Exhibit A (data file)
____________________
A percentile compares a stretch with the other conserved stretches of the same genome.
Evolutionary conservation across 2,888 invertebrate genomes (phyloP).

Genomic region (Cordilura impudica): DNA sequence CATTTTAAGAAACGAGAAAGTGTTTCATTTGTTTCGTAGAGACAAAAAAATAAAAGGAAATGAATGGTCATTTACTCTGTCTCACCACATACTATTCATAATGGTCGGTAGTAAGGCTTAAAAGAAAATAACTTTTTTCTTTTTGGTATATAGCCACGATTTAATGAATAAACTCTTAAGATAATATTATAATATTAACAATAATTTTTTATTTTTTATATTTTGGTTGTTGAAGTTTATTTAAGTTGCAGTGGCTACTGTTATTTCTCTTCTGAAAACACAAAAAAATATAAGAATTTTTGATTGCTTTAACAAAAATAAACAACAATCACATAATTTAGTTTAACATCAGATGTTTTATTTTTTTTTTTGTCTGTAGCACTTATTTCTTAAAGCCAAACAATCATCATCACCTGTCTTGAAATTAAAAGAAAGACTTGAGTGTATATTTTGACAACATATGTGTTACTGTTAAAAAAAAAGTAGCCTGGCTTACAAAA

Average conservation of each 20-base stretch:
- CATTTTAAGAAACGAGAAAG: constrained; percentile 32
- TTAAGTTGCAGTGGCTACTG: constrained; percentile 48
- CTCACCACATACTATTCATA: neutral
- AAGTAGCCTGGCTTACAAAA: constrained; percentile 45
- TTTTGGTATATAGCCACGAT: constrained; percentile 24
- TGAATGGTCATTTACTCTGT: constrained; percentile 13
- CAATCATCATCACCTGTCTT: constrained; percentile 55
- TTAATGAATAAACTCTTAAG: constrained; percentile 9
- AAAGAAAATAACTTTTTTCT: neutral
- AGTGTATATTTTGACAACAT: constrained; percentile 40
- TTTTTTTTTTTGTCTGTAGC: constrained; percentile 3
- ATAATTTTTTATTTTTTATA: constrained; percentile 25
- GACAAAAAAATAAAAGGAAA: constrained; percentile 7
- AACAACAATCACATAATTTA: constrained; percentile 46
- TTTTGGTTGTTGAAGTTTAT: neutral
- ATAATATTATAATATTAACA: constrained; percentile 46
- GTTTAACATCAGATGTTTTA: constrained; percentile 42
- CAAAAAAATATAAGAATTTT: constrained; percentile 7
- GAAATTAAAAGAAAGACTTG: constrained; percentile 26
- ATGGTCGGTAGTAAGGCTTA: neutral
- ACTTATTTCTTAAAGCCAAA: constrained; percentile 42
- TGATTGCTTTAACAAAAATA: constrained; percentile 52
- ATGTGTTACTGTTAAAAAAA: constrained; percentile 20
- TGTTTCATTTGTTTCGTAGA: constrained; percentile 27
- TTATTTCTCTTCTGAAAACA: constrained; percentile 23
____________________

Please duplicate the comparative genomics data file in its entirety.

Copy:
A percentile compares a stretch with the other conserved stretches of the same genome.
Evolutionary conservation across 2,888 invertebrate genomes (phyloP).

Genomic region (Cordilura impudica): DNA sequence CATTTTAAGAAACGAGAAAGTGTTTCATTTGTTTCGTAGAGACAAAAAAATAAAAGGAAATGAATGGTCATTTACTCTGTCTCACCACATACTATTCATAATGGTCGGTAGTAAGGCTTAAAAGAAAATAACTTTTTTCTTTTTGGTATATAGCCACGATTTAATGAATAAACTCTTAAGATAATATTATAATATTAACAATAATTTTTTATTTTTTATATTTTGGTTGTTGAAGTTTATTTAAGTTGCAGTGGCTACTGTTATTTCTCTTCTGAAAACACAAAAAAATATAAGAATTTTTGATTGCTTTAACAAAAATAAACAACAATCACATAATTTAGTTTAACATCAGATGTTTTATTTTTTTTTTTGTCTGTAGCACTTATTTCTTAAAGCCAAACAATCATCATCACCTGTCTTGAAATTAAAAGAAAGACTTGAGTGTATATTTTGACAACATATGTGTTACTGTTAAAAAAAAAGTAGCCTGGCTTACAAAA

Average conservation of each 20-base stretch:
- CATTTTAAGAAACGAGAAAG: constrained; percentile 32
- TTAAGTTGCAGTGGCTACTG: constrained; percentile 48
- CTCACCACATACTATTCATA: neutral
- AAGTAGCCTGGCTTACAAAA: constrained; percentile 45
- TTTTGGTATATAGCCACGAT: constrained; percentile 24
- TGAATGGTCATTTACTCTGT: constrained; percentile 13
- CAATCATCATCACCTGTCTT: constrained; percentile 55
- TTAATGAATAAACTCTTAAG: constrained; percentile 9
- AAAGAAAATAACTTTTTTCT: neutral
- AGTGTATATTTTGACAACAT: constrained; percentile 40
- TTTTTTTTTTTGTCTGTAGC: constrained; percentile 3
- ATAATTTTTTATTTTTTATA: constrained; percentile 25
- GACAAAAAAATAAAAGGAAA: constrained; percentile 7
- AACAACAATCACATAATTTA: constrained; percentile 46
- TTTTGGTTGTTGAAGTTTAT: neutral
- ATAATATTATAATATTAACA: constrained; percentile 46
- GTTTAACATCAGATGTTTTA: constrained; percentile 42
- CAAAAAAATATAAGAATTTT: constrained; percentile 7
- GAAATTAAAAGAAAGACTTG: constrained; percentile 26
- ATGGTCGGTAGTAAGGCTTA: neutral
- ACTTATTTCTTAAAGCCAAA: constrained; percentile 42
- TGATTGCTTTAACAAAAATA: constrained; percentile 52
- ATGTGTTACTGTTAAAAAAA: constrained; percentile 20
- TGTTTCATTTGTTTCGTAGA: constrained; percentile 27
- TTATTTCTCTTCTGAAAACA: constrained; percentile 23